Feeds

BlackBerry binned JV plan to become China's official mobile OS: report

Managers pondered deal for two years without reaching a decision

Intelligent flash storage arrays

Struggling BlackBerry launched a bold bid back in 2010 to corner the Chinese smartphone market through a joint venture, but despite significant interest from Beijing internal feuding in the company ended up scuppering a deal, it is claimed.

In summer 2010, Research In Motion chairwoman Barbara Stymiest and then co-CEO Jim Balsillie took their plan to the state-run China Investment Corp (CIC), according to a report in Canada’s Globe and Mail referencing “people familiar with the discussions”.

A new firm – formed by RIM, CIC and other unnamed domestic handset players – would have sold new handsets licensed to run on RIM’s “core software”, the report claimed.

The deal would apparently have rubber stamped RIM as the official supplier of smartphone operating systems in the world’s biggest market for devices, but despite Balsillie’s enthusiasm and strong interest from Beijing, nothing came of it.

Co-CEO Mike Laziridis and other directors were apparently concerned that a possible China deal would distract the firm from the launch of its BlackBerry 10 device.

The plan is said to have been discussed internally at RIM for two years before it was finally binned after new CEO Thorsten Heins took the reins.

Ironically the launch of the firm’s iPhone-killer, the BlackBerry 10, is now widely regarded as one of the most disastrous in smartphone history.

BlackBerry's second quarter earnings a fortnight ago put expected quarterly revenues at $1.6bn, less than half the $3.06bn analysts were expecting thanks in part to the poorly performing handset.

The firm has now agreed to be taken private by a consortium led by Toronto-based Fairfax Financial Holdings in a deal worth around $4.7bn – a huge drop from the $70bn+ it was once valued at.

Meanwhile, in China domestic handset makers vie with Apple and Samsung for a larger slice of a smartphone market dominated by Google Android. ®

Top 5 reasons to deploy VMware with Tegile

More from The Register

next story
Don't wait for that big iPad, order a NEXUS 9 instead, industry little bird says
Google said to debut next big slab, Android L ahead of Apple event
Netscape Navigator - the browser that started it all - turns 20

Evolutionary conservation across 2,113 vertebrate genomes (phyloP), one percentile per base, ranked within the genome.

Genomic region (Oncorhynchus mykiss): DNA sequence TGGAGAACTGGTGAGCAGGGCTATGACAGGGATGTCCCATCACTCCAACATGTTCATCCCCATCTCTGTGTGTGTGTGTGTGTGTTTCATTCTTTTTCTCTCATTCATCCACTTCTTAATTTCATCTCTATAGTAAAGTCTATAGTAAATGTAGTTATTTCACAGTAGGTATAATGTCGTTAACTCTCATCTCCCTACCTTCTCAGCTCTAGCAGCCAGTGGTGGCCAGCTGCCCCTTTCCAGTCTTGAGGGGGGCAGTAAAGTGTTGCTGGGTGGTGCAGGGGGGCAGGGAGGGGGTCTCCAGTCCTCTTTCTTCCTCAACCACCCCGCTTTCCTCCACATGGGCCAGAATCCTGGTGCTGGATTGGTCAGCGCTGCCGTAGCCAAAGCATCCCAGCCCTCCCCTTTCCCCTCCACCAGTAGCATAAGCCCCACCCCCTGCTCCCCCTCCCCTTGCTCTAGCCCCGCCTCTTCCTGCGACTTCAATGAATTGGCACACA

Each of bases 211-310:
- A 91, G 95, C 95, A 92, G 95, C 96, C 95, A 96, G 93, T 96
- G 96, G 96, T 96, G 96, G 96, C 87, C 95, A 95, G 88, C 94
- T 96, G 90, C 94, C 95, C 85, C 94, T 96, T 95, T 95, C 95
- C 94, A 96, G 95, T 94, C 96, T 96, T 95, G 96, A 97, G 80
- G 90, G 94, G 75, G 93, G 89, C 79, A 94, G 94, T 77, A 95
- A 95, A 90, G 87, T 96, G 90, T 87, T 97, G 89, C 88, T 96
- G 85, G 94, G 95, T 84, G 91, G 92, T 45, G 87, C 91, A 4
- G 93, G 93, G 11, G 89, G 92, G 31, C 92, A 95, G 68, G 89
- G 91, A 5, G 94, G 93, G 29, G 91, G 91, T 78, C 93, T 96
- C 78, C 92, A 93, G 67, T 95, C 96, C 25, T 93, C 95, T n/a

It was 20 years ago today, Marc Andreeesen taught the band to play
A drone of one's own: Reg buyers' guide for UAV fanciers
Hardware: Check. Software: Huh? Licence: Licence...?
Jaguar Sportbrake: The chicken tikka masala of van-sized posh cars
Indian-owned Jag's latest offering curries favour with us
The Apple launch AS IT HAPPENED: Totally SERIOUS coverage, not for haters
Fandroids, Windows Phone fringe-oids – you wouldn't understand
Apple SILENCES Bose, YANKS headphones from stores
The, er, Beats go on after noise-cancelling spat
Here's your chance to buy an ancient, working APPLE ONE
Warning: Likely to cost a lot even for a Mac
Xiaomi boss snaps back at Jony Ive's iPhone rival 'theft' swipe
I'll have a handset delivered. Judge us after you try us...
prev story

Whitepapers

Forging a new future with identity relationship management
Learn about ForgeRock's next generation IRM platform and how it is designed to empower CEOS's and enterprises to engage with consumers.
Why cloud backup?
Combining the latest advancements in disk-based backup with secure, integrated, cloud technologies offer organizations fast and assured recovery of their critical enterprise data.
Win a year’s supply of chocolate
There is no techie angle to this competition so we're not going to pretend there is, but everyone loves chocolate so who cares.
High Performance for All
While HPC is not new, it has traditionally been seen as a specialist area – is it now geared up to meet more mainstream requirements?
Intelligent flash storage arrays
Tegile Intelligent Storage Arrays with IntelliFlash helps IT boost storage utilization and effciency while delivering unmatched storage savings and performance.